The Swiss military couldn't credibly claim to be setting up major defensive plans against France though. Instead of the plausible scenario of France getting more and more hawkish and attacking them Napoleon-style (and overrunning them Napoleon-style) they had to invent a crazy future scenario where Burgundy reemerges as an independent state 350 years after t has had any distinct national identity, breaking effortlessly away from a nation that is in growing financial turmoil, then somehow gives rise to a non-state actor paramilitary faction that is big enough to credibly sack major cities but for some reason thinks robbing banks in a foreign country is their best bet.

The whole scenario underscores just how ridiculously far one has to go to imagine a scenario where Switzerland's conscript military could conceivably even get into a border skirmish with an enemy that isn't either so small it daren't attack or so overwhelmingly larger than them that it overruns them outright and turns the issue not into one of military defense but of Iraq-style insurgency.

260 weeks ago @ Antiwar.com Blog - Judge Expels Sikh From... · 0 replies · +9 points

On the contrary: what you wear in a courtroom is pretty much universally left up to the judge's discretion. No hats is common, but it's not a law, and you never see judges hassling nuns to remove their coifs. There's another big caveat though:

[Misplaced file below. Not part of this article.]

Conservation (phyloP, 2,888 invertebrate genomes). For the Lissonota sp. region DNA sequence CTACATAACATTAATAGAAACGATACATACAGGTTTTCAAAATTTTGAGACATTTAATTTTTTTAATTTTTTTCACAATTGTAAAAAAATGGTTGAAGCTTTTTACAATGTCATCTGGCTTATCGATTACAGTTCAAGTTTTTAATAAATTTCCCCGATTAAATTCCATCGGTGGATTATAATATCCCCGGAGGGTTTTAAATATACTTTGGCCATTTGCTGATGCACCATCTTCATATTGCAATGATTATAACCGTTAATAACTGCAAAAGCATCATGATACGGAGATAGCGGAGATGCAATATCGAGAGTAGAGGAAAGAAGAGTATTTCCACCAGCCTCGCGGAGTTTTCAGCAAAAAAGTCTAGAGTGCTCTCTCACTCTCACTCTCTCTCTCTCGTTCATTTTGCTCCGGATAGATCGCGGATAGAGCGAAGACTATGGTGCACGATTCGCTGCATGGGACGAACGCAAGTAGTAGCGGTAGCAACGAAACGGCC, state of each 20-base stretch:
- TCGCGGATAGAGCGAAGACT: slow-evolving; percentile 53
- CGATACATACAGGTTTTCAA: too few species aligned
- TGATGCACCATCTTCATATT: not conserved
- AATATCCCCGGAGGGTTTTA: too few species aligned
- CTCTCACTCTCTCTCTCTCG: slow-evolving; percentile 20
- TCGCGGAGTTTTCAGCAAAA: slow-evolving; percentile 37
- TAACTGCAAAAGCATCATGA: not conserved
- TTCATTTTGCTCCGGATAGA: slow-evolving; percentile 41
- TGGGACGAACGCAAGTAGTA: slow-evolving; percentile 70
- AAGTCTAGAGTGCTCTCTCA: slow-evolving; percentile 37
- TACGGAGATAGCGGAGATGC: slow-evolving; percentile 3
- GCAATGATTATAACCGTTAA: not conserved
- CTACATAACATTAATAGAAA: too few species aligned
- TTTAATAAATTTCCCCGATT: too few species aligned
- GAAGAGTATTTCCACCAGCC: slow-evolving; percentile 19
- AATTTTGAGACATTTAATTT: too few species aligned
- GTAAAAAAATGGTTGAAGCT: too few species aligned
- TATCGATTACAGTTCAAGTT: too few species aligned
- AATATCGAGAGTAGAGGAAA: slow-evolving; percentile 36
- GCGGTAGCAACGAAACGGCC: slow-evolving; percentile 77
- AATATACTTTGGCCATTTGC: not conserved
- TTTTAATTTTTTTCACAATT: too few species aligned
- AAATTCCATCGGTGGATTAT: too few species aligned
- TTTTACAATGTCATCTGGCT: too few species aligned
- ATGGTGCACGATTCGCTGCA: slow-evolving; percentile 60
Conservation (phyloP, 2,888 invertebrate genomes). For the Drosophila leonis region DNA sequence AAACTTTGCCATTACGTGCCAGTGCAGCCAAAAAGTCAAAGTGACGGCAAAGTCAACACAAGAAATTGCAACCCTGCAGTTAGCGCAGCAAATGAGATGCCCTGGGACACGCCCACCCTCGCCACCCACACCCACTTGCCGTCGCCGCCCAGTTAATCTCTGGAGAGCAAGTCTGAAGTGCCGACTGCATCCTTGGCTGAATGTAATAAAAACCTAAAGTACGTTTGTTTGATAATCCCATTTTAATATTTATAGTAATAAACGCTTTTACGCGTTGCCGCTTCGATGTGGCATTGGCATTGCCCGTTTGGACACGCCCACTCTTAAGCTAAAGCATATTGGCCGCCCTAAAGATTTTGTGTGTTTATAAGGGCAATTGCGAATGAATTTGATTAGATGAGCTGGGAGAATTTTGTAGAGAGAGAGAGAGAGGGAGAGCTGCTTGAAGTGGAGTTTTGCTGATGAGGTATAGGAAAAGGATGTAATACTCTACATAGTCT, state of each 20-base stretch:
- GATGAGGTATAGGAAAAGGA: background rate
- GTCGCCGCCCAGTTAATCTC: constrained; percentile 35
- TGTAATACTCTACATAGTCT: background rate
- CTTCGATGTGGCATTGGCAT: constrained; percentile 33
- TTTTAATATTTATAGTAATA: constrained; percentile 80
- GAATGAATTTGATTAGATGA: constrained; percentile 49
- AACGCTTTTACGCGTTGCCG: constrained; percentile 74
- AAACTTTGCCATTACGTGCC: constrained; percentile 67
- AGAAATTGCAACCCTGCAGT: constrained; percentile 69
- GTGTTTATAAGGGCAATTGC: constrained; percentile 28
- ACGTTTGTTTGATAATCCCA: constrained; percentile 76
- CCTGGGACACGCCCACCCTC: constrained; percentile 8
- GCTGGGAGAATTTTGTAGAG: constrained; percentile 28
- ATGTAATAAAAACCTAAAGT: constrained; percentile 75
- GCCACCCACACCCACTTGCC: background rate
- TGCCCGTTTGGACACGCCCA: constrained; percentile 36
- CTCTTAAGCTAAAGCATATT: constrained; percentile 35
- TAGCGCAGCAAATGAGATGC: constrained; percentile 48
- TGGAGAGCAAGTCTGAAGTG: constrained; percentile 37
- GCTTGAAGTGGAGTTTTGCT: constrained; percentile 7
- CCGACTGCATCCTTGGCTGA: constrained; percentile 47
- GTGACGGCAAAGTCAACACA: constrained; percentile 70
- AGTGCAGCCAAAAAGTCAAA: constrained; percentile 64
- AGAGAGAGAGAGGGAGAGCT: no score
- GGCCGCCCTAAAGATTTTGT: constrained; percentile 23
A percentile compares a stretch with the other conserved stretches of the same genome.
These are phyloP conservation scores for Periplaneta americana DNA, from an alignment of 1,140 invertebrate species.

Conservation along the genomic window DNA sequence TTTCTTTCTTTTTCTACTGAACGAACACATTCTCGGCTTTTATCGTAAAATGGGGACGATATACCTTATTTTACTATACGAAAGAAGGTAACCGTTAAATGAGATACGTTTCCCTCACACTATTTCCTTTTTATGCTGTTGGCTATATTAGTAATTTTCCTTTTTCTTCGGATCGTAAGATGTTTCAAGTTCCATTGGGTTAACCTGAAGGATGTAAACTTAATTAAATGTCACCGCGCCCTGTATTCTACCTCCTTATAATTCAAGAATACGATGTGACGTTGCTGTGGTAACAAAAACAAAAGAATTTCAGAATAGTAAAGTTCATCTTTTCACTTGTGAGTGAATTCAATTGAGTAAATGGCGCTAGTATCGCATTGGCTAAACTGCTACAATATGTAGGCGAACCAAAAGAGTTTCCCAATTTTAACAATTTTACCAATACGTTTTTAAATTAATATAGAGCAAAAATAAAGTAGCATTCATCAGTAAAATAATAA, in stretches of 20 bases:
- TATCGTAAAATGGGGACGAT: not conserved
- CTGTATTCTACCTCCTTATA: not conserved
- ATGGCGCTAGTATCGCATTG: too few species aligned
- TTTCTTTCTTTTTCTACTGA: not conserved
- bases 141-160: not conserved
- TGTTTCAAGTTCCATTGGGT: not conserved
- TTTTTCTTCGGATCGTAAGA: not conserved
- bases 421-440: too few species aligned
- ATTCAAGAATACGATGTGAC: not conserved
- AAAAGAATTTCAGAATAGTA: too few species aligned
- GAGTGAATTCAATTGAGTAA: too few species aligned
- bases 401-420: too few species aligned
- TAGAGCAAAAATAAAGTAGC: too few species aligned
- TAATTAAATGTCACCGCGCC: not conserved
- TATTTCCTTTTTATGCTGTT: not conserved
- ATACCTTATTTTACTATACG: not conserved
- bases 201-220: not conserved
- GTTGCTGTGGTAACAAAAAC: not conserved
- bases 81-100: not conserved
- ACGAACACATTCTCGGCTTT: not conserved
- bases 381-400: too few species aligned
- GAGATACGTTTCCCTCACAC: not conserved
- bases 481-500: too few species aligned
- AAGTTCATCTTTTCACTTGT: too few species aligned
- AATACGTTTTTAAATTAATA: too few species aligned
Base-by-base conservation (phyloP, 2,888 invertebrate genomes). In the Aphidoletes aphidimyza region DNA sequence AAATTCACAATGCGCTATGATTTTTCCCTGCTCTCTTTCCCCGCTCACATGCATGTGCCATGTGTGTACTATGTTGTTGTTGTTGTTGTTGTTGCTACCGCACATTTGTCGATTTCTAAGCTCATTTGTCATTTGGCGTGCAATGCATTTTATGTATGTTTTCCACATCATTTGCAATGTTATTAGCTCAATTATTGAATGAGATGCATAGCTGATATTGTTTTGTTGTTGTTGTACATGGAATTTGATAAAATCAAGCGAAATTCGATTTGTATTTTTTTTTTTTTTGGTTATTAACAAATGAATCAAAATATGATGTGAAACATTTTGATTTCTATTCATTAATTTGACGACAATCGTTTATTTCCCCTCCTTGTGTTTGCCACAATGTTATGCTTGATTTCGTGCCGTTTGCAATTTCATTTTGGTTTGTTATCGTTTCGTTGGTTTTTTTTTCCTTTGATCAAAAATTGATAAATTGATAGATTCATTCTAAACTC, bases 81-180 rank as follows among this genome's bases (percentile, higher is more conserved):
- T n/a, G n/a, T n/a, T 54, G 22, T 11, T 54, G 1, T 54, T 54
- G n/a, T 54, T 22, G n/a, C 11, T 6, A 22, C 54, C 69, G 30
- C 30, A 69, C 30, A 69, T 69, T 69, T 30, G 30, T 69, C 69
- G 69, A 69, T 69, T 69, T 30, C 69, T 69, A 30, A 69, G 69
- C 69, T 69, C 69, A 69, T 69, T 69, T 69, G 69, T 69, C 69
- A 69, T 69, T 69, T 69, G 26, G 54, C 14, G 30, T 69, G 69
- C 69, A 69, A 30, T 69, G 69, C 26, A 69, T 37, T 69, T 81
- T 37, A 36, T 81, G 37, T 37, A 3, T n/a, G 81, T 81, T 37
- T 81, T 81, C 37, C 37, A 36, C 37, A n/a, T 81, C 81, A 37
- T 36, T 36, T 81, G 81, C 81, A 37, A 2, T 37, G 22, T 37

Many (if not most) venues have explicit non-discrimination laws forbidding their courts from denying access to people on the basis of religion, race, disability, etc. Denying a required religious article is the same under these laws as telling the crippled guy the court doesn't allow wheelchairs or the near-sighted guy that the court doesn't allow eyeglasses.

Since anti-SIkh, anti-Muslim, and anti-a-lot-of-stuff discrimination has been a thing for a long time, it should surprise no one that this has come up before, and when challenged in a venue with a no discrimination rule, it is universally accepted that you can't ban required religious symbols of any sort.

273 weeks ago @ Antiwar.com Original A... - Smearing Glenn Greenwa... · 0 replies · 0 points

On the one hand it's really annoying to listen to the MSNBC/CNBC/Fox/CNN types ramble on about whether Snowden had mono in high school or the size of Glenn Greenwald's dog.

On the other hand we already knew those guys sucked, so maybe it's better that they just play with their toys and win their awards while the rest of us deal with the big boy issues. Seriously, how much help would David Gregory and Andrew Sorkin be even if they had noble intentions?

274 weeks ago @ Antiwar.com Blog - The X-Ray Death Ray · 0 replies · +2 points

Our mechanical men would never rob banks. They will blow the hell out of some Pakistani guy's house though.

279 weeks ago @ News From Antiwar.com - Scientific Journals Mu... · 0 replies · +1 points

yeah it seems like the better point would be that post-Revolution Iran, which is the one the US has been so hostile toward, hasn't started a war ever.

289 weeks ago @ Antiwar.com Blog - Dennis Rodman's North ... · 0 replies · +1 points

I think its an Only Nixon Could Go to China thing.